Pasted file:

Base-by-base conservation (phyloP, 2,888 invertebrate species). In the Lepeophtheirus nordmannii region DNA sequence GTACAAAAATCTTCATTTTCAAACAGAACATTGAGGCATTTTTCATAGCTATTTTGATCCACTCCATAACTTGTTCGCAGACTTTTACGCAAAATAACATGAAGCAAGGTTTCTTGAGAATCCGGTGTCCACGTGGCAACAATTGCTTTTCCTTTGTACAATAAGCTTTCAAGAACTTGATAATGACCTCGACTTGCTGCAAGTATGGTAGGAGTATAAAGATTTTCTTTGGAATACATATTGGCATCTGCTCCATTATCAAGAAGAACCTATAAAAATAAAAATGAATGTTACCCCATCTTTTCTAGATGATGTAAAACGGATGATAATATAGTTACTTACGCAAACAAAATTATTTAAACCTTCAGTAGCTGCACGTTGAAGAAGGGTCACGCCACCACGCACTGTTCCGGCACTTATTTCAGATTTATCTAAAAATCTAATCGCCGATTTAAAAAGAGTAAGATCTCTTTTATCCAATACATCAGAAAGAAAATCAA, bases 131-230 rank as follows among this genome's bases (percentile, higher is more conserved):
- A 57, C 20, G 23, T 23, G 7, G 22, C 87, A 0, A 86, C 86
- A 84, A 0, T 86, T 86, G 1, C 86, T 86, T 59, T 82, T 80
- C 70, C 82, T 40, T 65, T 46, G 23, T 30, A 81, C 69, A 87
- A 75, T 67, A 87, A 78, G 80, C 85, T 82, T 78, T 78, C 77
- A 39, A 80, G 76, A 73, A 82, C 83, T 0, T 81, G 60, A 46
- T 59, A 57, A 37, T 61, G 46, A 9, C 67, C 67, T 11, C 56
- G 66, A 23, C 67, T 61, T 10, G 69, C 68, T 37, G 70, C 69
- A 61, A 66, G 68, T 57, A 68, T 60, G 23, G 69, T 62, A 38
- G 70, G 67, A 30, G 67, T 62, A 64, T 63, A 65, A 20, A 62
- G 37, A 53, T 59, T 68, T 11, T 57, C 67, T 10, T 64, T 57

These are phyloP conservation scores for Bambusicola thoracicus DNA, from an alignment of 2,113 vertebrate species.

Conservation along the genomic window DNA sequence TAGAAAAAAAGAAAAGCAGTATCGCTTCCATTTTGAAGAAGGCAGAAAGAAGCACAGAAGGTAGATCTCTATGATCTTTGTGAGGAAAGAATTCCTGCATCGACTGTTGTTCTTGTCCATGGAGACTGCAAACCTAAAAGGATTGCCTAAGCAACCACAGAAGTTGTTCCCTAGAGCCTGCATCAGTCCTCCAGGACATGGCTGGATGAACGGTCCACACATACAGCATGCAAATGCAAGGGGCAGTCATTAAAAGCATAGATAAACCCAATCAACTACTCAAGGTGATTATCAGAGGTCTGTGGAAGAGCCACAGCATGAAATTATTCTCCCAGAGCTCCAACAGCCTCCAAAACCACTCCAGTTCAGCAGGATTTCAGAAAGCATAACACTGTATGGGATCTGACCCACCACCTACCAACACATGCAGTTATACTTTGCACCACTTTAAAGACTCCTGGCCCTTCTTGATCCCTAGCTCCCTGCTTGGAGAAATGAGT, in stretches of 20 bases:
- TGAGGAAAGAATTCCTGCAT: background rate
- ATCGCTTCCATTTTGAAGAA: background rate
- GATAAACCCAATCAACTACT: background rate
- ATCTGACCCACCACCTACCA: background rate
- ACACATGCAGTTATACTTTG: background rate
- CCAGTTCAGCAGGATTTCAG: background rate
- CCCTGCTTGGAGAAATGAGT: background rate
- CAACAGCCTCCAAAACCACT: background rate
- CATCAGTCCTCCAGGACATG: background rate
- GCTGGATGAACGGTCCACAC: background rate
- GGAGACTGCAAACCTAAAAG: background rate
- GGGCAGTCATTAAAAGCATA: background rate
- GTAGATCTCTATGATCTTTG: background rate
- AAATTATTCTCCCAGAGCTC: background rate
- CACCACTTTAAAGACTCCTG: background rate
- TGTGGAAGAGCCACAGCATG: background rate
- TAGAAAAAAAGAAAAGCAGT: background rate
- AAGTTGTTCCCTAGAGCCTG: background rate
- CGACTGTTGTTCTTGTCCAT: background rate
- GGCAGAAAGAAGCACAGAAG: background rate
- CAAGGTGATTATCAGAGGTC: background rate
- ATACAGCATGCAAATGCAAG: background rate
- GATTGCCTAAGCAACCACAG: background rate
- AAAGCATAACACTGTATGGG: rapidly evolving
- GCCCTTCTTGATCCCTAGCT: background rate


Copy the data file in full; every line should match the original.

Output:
Base-by-base conservation (phyloP, 2,888 invertebrate species). In the Lepeophtheirus nordmannii region DNA sequence GTACAAAAATCTTCATTTTCAAACAGAACATTGAGGCATTTTTCATAGCTATTTTGATCCACTCCATAACTTGTTCGCAGACTTTTACGCAAAATAACATGAAGCAAGGTTTCTTGAGAATCCGGTGTCCACGTGGCAACAATTGCTTTTCCTTTGTACAATAAGCTTTCAAGAACTTGATAATGACCTCGACTTGCTGCAAGTATGGTAGGAGTATAAAGATTTTCTTTGGAATACATATTGGCATCTGCTCCATTATCAAGAAGAACCTATAAAAATAAAAATGAATGTTACCCCATCTTTTCTAGATGATGTAAAACGGATGATAATATAGTTACTTACGCAAACAAAATTATTTAAACCTTCAGTAGCTGCACGTTGAAGAAGGGTCACGCCACCACGCACTGTTCCGGCACTTATTTCAGATTTATCTAAAAATCTAATCGCCGATTTAAAAAGAGTAAGATCTCTTTTATCCAATACATCAGAAAGAAAATCAA, bases 131-230 rank as follows among this genome's bases (percentile, higher is more conserved):
- A 57, C 20, G 23, T 23, G 7, G 22, C 87, A 0, A 86, C 86
- A 84, A 0, T 86, T 86, G 1, C 86, T 86, T 59, T 82, T 80
- C 70, C 82, T 40, T 65, T 46, G 23, T 30, A 81, C 69, A 87
- A 75, T 67, A 87, A 78, G 80, C 85, T 82, T 78, T 78, C 77
- A 39, A 80, G 76, A 73, A 82, C 83, T 0, T 81, G 60, A 46
- T 59, A 57, A 37, T 61, G 46, A 9, C 67, C 67, T 11, C 56
- G 66, A 23, C 67, T 61, T 10, G 69, C 68, T 37, G 70, C 69
- A 61, A 66, G 68, T 57, A 68, T 60, G 23, G 69, T 62, A 38
- G 70, G 67, A 30, G 67, T 62, A 64, T 63, A 65, A 20, A 62
- G 37, A 53, T 59, T 68, T 11, T 57, C 67, T 10, T 64, T 57

These are phyloP conservation scores for Bambusicola thoracicus DNA, from an alignment of 2,113 vertebrate species.

Conservation along the genomic window DNA sequence TAGAAAAAAAGAAAAGCAGTATCGCTTCCATTTTGAAGAAGGCAGAAAGAAGCACAGAAGGTAGATCTCTATGATCTTTGTGAGGAAAGAATTCCTGCATCGACTGTTGTTCTTGTCCATGGAGACTGCAAACCTAAAAGGATTGCCTAAGCAACCACAGAAGTTGTTCCCTAGAGCCTGCATCAGTCCTCCAGGACATGGCTGGATGAACGGTCCACACATACAGCATGCAAATGCAAGGGGCAGTCATTAAAAGCATAGATAAACCCAATCAACTACTCAAGGTGATTATCAGAGGTCTGTGGAAGAGCCACAGCATGAAATTATTCTCCCAGAGCTCCAACAGCCTCCAAAACCACTCCAGTTCAGCAGGATTTCAGAAAGCATAACACTGTATGGGATCTGACCCACCACCTACCAACACATGCAGTTATACTTTGCACCACTTTAAAGACTCCTGGCCCTTCTTGATCCCTAGCTCCCTGCTTGGAGAAATGAGT, in stretches of 20 bases:
- TGAGGAAAGAATTCCTGCAT: background rate
- ATCGCTTCCATTTTGAAGAA: background rate
- GATAAACCCAATCAACTACT: background rate
- ATCTGACCCACCACCTACCA: background rate
- ACACATGCAGTTATACTTTG: background rate
- CCAGTTCAGCAGGATTTCAG: background rate
- CCCTGCTTGGAGAAATGAGT: background rate
- CAACAGCCTCCAAAACCACT: background rate
- CATCAGTCCTCCAGGACATG: background rate
- GCTGGATGAACGGTCCACAC: background rate
- GGAGACTGCAAACCTAAAAG: background rate
- GGGCAGTCATTAAAAGCATA: background rate
- GTAGATCTCTATGATCTTTG: background rate
- AAATTATTCTCCCAGAGCTC: background rate
- CACCACTTTAAAGACTCCTG: background rate
- TGTGGAAGAGCCACAGCATG: background rate
- TAGAAAAAAAGAAAAGCAGT: background rate
- AAGTTGTTCCCTAGAGCCTG: background rate
- CGACTGTTGTTCTTGTCCAT: background rate
- GGCAGAAAGAAGCACAGAAG: background rate
- CAAGGTGATTATCAGAGGTC: background rate
- ATACAGCATGCAAATGCAAG: background rate
- GATTGCCTAAGCAACCACAG: background rate
- AAAGCATAACACTGTATGGG: rapidly evolving
- GCCCTTCTTGATCCCTAGCT: background rate